Now, Chris is the dad, and he is living out those perfect years. His children adore him. They run to him when he gets home, so excited to be with him. There is no greater feeling than the love your kids feel for you, and I’m so glad Chris has that. Isn’t it just amazing…how life changes? Chris likes to take his family to Rapid City sometimes with friends of theirs, and the kids absolutely love the water park there. He enjoys giving his family all the good things he can. He is a good dad and partner.
Chris still loves his cars, and tinkering on them, especially his prize-winning Camaro. He doesn’t race it, or anything, it is his show car, and his pride and joy. I can see…down the road…into the future, to a time when his kids will be helping him tinker of his cars. I know his grandpas and his dad taught Chris how to tinker on cars, because that was where he wanted to be…with them…and mostly his daddy, Kevin Petersen. The boys, Chris and his little brother, Josh loved being with their daddy, especially when he was doing his mud truck races. I get excited thinking about the day when Chris’ kids, and especially Caysen are the ones out there perched on a box, “helping” Daddy work on his hot rod. Today is Chris’ birthday. Happy birthday Chris!! Have a great day!! We love you!!
In 1912, the coal transport ship, Jupiter, was transformed, into the US Navy’s first aircraft carrier. The ship was recommissioned USS Langley (CV-1) and was the first aircraft carrier in history. As aircraft carriers go, we would have laughed about the look of this one. This recreated coal transport ship probably should have just stayed a coal transport, but then we wouldn’t have the aircraft carriers we have today, if Jupiter had not been transformed. It all had to start somewhere.
While USS Langley was the first aircraft carrier made, it was not the first to go down in battle. That “honor” goes to HMS Courageous, on September 17, 1939, only a couple weeks after World War II in Europe began. On that day, German U-boat, U-29, sunk the British aircraft carrier with 2 of the 3 torpedoes fired striking the unfortunate carrier. Courageous went down, taking 519 of her crew with her, thereby becoming the first aircraft carrier ever sunk by a submarine. The US Navy’s first aircraft carrier, the Langley, managed to survive until February 27, 1942, when it was sunk by Japanese warplanes (with a little help from US destroyers), and all of its 32 aircraft are lost.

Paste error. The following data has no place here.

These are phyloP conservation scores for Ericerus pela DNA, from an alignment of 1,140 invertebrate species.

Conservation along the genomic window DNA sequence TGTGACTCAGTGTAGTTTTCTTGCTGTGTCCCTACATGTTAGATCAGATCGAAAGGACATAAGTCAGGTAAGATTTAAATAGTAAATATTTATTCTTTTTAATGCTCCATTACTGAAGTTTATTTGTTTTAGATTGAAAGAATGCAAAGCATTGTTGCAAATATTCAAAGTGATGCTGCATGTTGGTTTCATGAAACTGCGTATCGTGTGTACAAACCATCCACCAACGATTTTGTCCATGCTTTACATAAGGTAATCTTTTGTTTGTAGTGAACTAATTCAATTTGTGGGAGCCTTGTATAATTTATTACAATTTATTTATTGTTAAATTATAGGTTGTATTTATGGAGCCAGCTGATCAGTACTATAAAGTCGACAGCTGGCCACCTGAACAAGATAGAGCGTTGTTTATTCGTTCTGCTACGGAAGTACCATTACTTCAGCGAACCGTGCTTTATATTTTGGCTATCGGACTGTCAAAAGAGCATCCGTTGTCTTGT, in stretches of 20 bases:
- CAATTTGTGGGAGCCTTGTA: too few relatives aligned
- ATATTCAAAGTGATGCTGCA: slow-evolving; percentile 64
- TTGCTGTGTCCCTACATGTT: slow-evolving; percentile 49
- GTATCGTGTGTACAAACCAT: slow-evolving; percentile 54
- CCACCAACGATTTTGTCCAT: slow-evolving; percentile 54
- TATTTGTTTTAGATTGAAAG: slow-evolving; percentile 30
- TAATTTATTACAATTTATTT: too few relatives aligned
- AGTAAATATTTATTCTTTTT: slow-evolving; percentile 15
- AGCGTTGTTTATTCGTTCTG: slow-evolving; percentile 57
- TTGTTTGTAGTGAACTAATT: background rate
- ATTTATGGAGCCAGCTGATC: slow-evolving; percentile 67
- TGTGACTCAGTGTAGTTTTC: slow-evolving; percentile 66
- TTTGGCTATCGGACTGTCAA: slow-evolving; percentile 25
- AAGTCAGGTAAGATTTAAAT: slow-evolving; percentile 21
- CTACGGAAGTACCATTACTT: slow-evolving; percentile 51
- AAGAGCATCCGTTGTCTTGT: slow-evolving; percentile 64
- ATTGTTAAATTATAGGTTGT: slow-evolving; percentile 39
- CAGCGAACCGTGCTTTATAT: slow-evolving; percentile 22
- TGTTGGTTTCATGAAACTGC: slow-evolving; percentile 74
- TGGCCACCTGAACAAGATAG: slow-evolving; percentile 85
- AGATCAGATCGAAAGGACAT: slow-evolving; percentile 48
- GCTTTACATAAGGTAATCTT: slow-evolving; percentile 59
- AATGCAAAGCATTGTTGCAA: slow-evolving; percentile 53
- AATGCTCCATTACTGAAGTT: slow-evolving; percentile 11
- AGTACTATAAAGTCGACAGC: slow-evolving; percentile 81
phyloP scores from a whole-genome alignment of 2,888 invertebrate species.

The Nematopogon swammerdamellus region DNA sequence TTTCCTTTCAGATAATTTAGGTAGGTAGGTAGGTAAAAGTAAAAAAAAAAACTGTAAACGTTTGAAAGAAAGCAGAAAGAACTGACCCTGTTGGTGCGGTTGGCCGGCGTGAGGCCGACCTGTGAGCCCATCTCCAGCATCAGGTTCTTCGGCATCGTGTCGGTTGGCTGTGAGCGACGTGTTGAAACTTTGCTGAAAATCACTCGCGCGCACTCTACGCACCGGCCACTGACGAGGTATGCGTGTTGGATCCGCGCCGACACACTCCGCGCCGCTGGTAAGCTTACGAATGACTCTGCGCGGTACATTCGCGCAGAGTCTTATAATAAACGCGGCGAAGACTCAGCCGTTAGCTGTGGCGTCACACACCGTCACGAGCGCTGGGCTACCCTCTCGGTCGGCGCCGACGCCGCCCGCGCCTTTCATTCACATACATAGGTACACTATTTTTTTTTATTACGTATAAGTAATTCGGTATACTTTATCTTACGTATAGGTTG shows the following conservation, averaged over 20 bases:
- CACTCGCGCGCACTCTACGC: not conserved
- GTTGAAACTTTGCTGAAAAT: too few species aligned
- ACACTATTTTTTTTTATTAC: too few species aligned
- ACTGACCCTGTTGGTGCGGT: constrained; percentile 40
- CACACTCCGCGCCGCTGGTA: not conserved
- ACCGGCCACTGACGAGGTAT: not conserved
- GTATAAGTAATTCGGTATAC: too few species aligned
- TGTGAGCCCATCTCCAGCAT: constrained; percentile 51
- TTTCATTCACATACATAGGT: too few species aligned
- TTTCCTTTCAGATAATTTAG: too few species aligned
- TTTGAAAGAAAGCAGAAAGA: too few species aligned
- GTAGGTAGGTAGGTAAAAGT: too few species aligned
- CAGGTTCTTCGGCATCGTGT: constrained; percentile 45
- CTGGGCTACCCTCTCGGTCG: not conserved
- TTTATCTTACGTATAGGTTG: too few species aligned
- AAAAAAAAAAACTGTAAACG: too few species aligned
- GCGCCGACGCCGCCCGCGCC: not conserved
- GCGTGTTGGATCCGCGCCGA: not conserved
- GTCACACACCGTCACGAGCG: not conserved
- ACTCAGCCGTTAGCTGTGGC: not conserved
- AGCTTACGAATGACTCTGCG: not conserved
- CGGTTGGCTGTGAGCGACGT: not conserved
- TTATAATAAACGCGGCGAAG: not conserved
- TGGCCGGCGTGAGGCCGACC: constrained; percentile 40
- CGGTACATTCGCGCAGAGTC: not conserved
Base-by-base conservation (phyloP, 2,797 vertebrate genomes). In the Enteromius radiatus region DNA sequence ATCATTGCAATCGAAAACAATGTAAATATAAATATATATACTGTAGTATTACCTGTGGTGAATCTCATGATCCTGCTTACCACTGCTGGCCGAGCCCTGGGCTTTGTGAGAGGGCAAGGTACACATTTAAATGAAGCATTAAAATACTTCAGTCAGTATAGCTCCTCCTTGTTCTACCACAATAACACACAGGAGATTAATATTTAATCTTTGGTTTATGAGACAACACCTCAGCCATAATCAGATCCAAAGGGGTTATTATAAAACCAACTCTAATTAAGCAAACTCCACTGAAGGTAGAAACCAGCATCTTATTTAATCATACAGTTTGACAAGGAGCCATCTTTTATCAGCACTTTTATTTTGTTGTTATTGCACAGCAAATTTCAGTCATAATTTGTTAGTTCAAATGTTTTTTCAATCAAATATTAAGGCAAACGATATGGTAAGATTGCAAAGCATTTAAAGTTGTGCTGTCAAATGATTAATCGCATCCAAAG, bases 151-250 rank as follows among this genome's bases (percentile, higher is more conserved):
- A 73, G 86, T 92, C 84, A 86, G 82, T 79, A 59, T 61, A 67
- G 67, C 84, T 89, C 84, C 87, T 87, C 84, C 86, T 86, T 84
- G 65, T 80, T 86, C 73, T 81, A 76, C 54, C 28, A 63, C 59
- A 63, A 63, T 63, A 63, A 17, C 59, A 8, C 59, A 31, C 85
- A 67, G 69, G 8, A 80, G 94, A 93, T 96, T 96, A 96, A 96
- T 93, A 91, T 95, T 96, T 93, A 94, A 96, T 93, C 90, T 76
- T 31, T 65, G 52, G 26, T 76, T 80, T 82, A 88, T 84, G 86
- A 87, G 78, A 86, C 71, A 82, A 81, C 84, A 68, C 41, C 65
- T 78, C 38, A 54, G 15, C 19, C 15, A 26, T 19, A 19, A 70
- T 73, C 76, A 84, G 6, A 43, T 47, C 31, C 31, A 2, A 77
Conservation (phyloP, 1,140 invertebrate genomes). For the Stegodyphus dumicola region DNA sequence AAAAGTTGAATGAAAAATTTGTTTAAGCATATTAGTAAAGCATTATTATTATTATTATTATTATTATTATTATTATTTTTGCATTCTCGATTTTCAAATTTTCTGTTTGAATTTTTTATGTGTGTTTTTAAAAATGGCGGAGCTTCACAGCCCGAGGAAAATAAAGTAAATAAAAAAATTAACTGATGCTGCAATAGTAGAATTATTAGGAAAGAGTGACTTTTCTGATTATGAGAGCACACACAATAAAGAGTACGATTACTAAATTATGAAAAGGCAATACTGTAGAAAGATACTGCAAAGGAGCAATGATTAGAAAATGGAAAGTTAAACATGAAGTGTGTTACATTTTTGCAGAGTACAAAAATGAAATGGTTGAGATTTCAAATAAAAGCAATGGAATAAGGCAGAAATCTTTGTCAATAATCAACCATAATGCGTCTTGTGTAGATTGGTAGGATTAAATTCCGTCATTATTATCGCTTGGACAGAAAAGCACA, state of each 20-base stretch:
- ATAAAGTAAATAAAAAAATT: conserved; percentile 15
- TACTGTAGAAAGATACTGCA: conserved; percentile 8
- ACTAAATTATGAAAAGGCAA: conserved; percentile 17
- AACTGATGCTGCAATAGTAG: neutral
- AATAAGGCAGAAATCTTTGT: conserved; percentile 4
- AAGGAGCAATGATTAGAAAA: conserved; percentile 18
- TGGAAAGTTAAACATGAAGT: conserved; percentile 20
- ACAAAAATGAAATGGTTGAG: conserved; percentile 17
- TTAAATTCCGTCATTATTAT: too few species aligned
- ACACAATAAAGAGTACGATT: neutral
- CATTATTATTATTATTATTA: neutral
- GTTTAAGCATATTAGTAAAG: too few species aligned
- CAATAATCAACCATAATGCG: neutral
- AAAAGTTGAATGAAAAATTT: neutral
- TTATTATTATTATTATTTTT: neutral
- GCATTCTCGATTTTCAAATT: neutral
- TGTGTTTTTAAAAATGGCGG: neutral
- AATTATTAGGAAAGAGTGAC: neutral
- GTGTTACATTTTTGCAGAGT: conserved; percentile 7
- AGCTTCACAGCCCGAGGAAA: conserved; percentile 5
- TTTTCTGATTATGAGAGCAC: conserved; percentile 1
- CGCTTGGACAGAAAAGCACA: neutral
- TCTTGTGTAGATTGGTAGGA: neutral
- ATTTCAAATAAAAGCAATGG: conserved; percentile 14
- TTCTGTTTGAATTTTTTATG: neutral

The USS Langley was originally launched in 1912 as the naval collier (coal transport ship) Jupiter. After World War I, the Jupiter was converted into the Navy’s first aircraft carrier and rechristened the Langley, after aviation pioneer Samuel Pierpont Langley. Uss Langley was the Navy’s first electrically propelled ship. It was capable of speeds of 15 knots. On October 17, 1922, Lieutenant Virgil C Griffin had the great honor of piloting the first plane, a VE-7-SF, from Langley’s decks. Planes had taken off from ships before, but this was a historic moment. The prestige was short-lived, and after 1937, the Langley lost the forward 40 percent of her flight deck as part of a conversion to seaplane tender, a mobile base for squadrons of patrol bombers.